The ambient pressure must be low enough to insure that the magnetic field interactions will predominate over gas dynamic forces, as explained hereinabove. This condition is most readily achievediu practice by control of the ratio between magnetic field strength and ambient pressure, and by utilizing sufi'icient spacing between the cathode and the anode to insure against a pressure buildup due to a restriction of gas flow. At the present state of the art, it is more practical to achieve lower pressures than it is to achieve higher magnetic field strengths. Although extremely high magnetic field strengths are now obtainable in apparatus recently developed through the use of advanced electromagnetic techniques, the size, weight and costs of such apparatus render it more feasible to utilize lower ambient pressures rather than higher magnetic field strengths. Also, in the upper atmosphere and outer space, the ambient pressures are very low, thereby enabling the convenient use of conventional magnetic field coil and power supply assemblies.
Further considerations of the use of the embodiment of FIGURES 3 and 4 in outer space led to the development of the simplified embodiment of FIGURE 5 of the drawing. In the embodiment of FIGURE 5 the central axis of the device is defined by a cylindrical cathode rod having a conically tapered end portion terminating in a pointed tip 141. The cathode 140 is fabricated from an electrically conductive but nonmagnetic material so that it will not influence the magnetic field, with tungsten being presently preferred The cathode rod 119 is mounted to a suitable support structure, such as a circular spider suggested in the drawing The support structure should be of an open type of construction to allow the free circulation and passage of the ambient atmosphere through the device.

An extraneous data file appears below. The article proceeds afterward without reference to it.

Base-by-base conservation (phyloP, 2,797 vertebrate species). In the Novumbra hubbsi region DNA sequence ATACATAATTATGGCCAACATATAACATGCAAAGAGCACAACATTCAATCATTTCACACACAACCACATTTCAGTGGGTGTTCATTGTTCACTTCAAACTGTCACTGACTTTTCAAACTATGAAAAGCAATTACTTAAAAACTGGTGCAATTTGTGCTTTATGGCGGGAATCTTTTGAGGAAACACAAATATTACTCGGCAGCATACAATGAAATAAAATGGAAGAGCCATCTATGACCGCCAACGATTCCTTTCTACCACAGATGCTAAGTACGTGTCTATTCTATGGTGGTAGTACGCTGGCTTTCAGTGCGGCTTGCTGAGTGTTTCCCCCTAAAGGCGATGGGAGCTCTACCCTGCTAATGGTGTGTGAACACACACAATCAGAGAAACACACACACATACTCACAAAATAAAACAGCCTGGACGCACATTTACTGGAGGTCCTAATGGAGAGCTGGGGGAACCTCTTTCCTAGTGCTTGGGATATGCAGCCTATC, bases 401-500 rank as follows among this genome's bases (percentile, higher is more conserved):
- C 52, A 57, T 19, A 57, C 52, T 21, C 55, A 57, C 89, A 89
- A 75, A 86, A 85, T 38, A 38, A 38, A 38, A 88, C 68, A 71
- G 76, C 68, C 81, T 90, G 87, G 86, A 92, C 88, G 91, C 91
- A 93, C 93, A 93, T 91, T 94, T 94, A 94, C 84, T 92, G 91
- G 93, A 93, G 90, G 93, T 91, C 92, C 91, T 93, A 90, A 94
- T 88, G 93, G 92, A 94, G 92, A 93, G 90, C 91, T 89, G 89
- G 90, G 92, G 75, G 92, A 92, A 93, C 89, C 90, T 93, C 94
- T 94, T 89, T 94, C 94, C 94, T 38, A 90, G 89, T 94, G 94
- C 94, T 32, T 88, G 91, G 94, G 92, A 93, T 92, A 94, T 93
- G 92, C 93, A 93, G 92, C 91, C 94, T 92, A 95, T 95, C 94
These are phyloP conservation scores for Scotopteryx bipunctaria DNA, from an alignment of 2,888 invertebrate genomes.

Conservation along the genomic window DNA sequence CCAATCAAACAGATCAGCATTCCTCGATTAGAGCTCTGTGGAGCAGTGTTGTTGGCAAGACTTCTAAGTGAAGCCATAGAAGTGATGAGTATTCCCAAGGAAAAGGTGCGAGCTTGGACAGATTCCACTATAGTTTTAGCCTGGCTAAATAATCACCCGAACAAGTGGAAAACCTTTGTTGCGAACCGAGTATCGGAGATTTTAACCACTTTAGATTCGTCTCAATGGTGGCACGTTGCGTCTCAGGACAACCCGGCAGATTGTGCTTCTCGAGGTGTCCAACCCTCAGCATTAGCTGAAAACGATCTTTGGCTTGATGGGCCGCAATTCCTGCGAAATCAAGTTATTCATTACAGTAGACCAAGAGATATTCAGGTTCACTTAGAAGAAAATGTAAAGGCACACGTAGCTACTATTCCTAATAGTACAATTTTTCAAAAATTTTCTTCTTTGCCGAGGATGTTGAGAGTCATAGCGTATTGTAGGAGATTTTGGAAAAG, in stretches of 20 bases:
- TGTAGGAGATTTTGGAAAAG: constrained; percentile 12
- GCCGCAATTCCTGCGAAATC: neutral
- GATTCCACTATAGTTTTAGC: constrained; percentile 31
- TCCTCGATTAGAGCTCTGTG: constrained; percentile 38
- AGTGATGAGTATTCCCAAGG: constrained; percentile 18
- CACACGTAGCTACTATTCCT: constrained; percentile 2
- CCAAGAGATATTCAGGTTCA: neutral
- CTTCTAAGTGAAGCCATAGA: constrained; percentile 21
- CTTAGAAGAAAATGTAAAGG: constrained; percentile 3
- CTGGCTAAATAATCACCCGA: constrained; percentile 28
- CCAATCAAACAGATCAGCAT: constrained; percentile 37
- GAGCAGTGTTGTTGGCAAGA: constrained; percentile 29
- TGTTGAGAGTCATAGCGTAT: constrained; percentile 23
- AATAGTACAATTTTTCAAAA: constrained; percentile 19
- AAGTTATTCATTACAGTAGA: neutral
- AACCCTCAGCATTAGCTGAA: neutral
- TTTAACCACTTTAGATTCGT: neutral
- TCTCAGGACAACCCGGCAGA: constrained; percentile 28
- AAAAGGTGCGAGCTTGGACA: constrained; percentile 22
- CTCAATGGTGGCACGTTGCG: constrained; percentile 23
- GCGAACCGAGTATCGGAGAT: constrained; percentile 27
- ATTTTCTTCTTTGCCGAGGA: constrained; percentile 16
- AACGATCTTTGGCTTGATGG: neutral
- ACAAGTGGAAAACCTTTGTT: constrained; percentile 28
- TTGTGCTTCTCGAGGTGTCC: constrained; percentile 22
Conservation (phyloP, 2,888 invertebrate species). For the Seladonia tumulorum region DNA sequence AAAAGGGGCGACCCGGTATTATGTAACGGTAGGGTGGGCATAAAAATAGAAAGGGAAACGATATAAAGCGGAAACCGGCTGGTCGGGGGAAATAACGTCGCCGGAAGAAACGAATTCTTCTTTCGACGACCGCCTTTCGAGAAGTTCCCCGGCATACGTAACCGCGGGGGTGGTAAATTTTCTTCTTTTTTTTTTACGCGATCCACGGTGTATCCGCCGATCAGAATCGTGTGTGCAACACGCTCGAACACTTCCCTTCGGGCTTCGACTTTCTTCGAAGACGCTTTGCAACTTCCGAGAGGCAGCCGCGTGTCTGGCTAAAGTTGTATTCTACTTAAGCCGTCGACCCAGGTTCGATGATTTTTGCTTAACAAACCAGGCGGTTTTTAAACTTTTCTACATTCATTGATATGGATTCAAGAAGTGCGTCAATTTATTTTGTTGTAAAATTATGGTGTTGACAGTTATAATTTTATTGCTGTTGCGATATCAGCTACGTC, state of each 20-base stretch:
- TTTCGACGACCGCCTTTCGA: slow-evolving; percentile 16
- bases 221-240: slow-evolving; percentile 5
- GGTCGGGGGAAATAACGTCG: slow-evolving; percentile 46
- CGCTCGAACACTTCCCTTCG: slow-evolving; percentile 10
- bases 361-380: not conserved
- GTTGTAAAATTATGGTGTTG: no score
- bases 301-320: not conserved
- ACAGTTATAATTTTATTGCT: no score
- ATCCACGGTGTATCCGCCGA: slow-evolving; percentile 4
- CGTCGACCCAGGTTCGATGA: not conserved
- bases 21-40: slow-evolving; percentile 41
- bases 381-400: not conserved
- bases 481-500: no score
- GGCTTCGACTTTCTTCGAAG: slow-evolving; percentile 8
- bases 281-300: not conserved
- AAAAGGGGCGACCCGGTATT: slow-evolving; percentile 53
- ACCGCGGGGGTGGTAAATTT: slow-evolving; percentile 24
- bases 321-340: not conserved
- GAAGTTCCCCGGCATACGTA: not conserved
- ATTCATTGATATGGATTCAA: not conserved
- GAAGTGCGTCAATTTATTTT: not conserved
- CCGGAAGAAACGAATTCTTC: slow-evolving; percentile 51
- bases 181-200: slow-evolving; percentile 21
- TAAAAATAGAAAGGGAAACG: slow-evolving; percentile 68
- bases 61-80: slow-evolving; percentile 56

An annular magnetic field coil is supported in concentric alignment with the cathode rod 140, the coil 150 being encased in a sheath of electrical insulating material generally indicated by the reference numeral 151. Concentrically mounted within the field coil 150 is an annular ring anode 160. The ring anode is formed of tungsten or other suitable electroconductive, nonmagnetic material, the anode ring defining a sharp circumferential circular edge surface 165. The magnetic field coil and electrode placement of the embodiment of FIG- URE 5 is similar to that of the embodiment of HG- URES 3 and 4 of the drawing. However, an important diiference between these two embodiments is the open type of construction utilized in the embodiment of FIG- URE 5, which allows free circulation of the ambient atmosphere through the device, as contrasted to the closed type of construction of the embodiment of FIGURES 3 and 4 wherein free circulation of the ambient atmosphere is prevented in order to provide for the controlled injection of confined propellant across the cathode tip. The purpose of the open type of construction of the embodiment of FIGURE 5 is to utilize the ambient atmosphere as the device propellant, thereby rendering unnecessary the confinement and transportation of propellant. Elimination of the requirement of a self-contained propellant is a significant advancement in the art of space propulsion systems since it entails a drastic and important reduction in system weight and space requirements, as well as enabling flights of almost unlimited distance.
The extremely low ambient pressure encountered in outer space provides an ideal operating environment for Hall current accelerators utilizing the present invention concepts since gas dynamic effects are rendered virtually insignificant with respect to magnetic field effects. In the open type construction embodiment of FIGURE the magnetic field lines are free to capture charged particles in the ambient atmosphere. The captured charged particles spiral in along the magnetic field lines and pass between the anode and cathode and into the accelerating discharge. The use of this concept as a propulsive device is somewhat analogous to the operation of a ram jet, and the present invention device might be termed a spaceelectric ram jet.
There are two electromagnetic accelerating mechanisms and an electromagnetic confining mechanism acting upon the plasma passing through the accelerator structures of FIGURES 3, 4 and 5. Frist, tangential Hall currents are generated by the applied current crossing the magnetic field lines, the rotating Hall currents interacting with the radial component of the applied magnetic field to provide an axial accelerating force.